Another wise investment of the Obama administration: The world’s largest solar power project, recipient of the second largest ever Department of Energy loan guarantee, has filed for bankruptcy.

Update and correction: It turns out that the company was offered the DOE loan guarantee, but turned it down. Read this second article. The facts it describe make the decisions of the Obama administration seem beyond foolish.

Geothermal energy developers plan to pump 24 million gallons of water into a dormant volcano in Oregon this summer to demonstrate a new way to generate electricity.

Geothermal energy developers plan to pump 24 million gallons of water into a dormant volcano in Oregon this summer to demonstrate a new way to generate electricity.

The irony I glean from this article is this: Pumping water underground to produce energy from geothermal sources (a source liked by the environmental movement) is good. However, pumping water underground to produce energy from gas or oil (energy sources hated by the environmental movement) is bad. And yet, what difference really is there between either effort?

Six tired arguments the energy sector needs to stop using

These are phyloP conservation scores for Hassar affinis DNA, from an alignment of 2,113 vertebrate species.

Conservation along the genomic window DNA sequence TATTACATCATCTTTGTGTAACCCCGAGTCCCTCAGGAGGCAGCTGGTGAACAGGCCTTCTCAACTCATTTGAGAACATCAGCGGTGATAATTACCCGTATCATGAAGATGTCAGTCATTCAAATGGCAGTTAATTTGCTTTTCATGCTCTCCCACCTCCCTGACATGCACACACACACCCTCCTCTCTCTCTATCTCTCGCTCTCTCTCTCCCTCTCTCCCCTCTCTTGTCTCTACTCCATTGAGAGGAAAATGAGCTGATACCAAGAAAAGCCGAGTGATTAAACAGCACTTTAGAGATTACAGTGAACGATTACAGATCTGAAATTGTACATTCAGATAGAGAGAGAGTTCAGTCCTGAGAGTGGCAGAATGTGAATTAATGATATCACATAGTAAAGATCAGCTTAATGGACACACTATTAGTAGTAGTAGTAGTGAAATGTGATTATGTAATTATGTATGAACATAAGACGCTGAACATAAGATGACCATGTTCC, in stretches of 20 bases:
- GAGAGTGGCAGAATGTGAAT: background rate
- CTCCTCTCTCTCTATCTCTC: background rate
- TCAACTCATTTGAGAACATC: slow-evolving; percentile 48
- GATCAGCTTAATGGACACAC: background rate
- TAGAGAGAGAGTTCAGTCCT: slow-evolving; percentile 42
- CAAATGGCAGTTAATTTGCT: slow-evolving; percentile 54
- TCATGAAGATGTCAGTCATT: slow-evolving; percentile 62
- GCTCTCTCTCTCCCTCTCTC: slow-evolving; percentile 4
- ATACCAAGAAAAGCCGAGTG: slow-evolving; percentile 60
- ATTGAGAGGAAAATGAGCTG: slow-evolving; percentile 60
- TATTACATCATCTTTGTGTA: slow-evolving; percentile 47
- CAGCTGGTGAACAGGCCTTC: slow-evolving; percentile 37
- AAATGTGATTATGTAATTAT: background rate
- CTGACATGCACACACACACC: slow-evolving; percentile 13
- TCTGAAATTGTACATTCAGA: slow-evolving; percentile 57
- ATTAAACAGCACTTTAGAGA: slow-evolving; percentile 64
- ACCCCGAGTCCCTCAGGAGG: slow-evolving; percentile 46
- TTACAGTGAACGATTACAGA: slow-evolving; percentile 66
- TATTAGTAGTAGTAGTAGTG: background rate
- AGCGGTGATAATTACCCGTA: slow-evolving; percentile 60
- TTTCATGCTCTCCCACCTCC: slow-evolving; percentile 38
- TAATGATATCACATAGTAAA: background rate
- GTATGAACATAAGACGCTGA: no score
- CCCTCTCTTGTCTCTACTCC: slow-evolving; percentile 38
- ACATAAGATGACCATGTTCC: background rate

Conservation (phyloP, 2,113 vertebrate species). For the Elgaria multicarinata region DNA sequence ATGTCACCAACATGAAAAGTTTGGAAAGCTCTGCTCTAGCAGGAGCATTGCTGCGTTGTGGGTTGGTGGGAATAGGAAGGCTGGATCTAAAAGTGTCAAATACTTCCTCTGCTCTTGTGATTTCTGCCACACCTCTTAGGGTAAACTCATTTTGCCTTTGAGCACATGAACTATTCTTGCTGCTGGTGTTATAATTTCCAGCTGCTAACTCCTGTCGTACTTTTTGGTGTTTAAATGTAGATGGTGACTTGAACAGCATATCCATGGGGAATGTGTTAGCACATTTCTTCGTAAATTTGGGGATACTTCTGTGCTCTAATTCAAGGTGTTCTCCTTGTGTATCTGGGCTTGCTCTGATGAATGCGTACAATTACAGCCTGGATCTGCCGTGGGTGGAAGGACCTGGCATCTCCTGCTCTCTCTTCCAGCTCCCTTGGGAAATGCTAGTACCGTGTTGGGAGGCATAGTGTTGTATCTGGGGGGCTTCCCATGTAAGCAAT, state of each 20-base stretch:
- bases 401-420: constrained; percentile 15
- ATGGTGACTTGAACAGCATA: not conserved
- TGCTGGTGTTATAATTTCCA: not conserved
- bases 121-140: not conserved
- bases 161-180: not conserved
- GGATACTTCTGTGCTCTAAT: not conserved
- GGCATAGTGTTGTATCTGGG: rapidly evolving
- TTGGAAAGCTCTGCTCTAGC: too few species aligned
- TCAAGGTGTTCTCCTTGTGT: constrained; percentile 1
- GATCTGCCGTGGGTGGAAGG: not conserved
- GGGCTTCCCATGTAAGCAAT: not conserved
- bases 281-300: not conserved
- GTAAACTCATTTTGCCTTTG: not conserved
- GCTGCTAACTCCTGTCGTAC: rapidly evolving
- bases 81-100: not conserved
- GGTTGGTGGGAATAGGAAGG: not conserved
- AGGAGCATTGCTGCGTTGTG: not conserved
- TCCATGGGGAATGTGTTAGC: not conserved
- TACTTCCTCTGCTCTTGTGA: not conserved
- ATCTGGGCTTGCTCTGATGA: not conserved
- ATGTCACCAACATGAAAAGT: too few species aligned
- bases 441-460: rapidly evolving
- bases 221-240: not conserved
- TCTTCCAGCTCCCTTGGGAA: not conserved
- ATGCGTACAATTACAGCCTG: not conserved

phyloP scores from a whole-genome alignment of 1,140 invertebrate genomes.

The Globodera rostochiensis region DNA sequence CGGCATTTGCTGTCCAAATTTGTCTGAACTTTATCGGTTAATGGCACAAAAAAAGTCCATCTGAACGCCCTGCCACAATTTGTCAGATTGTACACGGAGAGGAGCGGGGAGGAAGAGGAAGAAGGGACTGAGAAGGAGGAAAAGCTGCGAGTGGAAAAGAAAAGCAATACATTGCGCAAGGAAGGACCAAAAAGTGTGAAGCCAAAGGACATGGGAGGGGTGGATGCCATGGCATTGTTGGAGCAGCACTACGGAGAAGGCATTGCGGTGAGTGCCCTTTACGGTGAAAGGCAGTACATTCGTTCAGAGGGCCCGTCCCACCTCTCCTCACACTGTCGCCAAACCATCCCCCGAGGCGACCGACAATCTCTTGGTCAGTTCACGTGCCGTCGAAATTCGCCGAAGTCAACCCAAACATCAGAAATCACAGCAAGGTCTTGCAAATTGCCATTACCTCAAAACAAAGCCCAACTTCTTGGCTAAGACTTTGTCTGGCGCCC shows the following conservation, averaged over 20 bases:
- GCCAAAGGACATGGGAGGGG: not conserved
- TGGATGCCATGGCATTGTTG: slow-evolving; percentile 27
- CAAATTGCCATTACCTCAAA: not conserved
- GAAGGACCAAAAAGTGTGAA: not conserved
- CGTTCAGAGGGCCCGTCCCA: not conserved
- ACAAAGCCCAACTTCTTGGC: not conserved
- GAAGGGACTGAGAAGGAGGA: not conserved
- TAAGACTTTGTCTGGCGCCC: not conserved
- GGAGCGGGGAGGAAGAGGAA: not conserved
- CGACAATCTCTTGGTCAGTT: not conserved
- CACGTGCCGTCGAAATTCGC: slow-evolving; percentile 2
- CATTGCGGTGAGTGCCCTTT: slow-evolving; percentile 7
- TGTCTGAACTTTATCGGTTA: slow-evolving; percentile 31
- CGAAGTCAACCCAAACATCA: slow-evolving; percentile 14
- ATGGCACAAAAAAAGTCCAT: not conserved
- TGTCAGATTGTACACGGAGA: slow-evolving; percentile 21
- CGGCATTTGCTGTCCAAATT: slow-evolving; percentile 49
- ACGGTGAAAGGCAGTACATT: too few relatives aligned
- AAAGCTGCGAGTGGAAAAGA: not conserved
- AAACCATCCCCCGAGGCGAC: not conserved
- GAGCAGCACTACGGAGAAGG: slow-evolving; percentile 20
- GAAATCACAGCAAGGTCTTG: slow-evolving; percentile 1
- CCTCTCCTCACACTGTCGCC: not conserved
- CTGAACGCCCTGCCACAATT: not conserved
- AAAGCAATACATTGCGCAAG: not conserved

In other energy news: Six tired arguments the energy sector needs to stop using.

I like the last best:

Social good alone does not make for a viable business, even if it makes for a darn good trading strategy. For investors, if you’ve been burned, try to remember that feeling good about green energy can still make you feel very nauseous when monitoring your portfolio.

Obama Administration Pushing for Solar Projects on Public Lands

Coming to a state near you (until the project goes bankrupt and leaves behind a financial and environmental ruin): The Obama administration this week identified seventeen sites in six Western states, all on public land, as prime locations for solar energy projects.

To me, the best indication that something is not quite right with this proposal is that the solar industry itself has doubts.

Environmental groups hailed the announcement, but the solar industry was guarded in its response. Rhone Resch, president and CEO of the Solar Energy Industries Association, said he had “some significant areas of concern” about the solar energy zones@ Flexibility in project siting and access to transmission were crucial to financing and development of utility-scale solar power plants, Resch said, adding that he was optimistic a balanced approach could be found.

You would think the solar industry would be thrilled to get this support from the government. That they have reservations is a serious red flag.

Electric cars and their cold-weather shortcomings

Reality meets feel-good politics: Electric cars and their cold-weather shortcomings. Key quote:

“If you live in an area where the winters get extremely cold an all-electric vehicle will have to be garaged and equipped with some kind of plug-in battery warmer for it to be effective in the coldest months of the year. Keep these thoughts in mind if you’re planning an electric car purchase; we don’t want you finding out the range of your car has been halved when it’s five below zero and you’re fifteen miles from home.”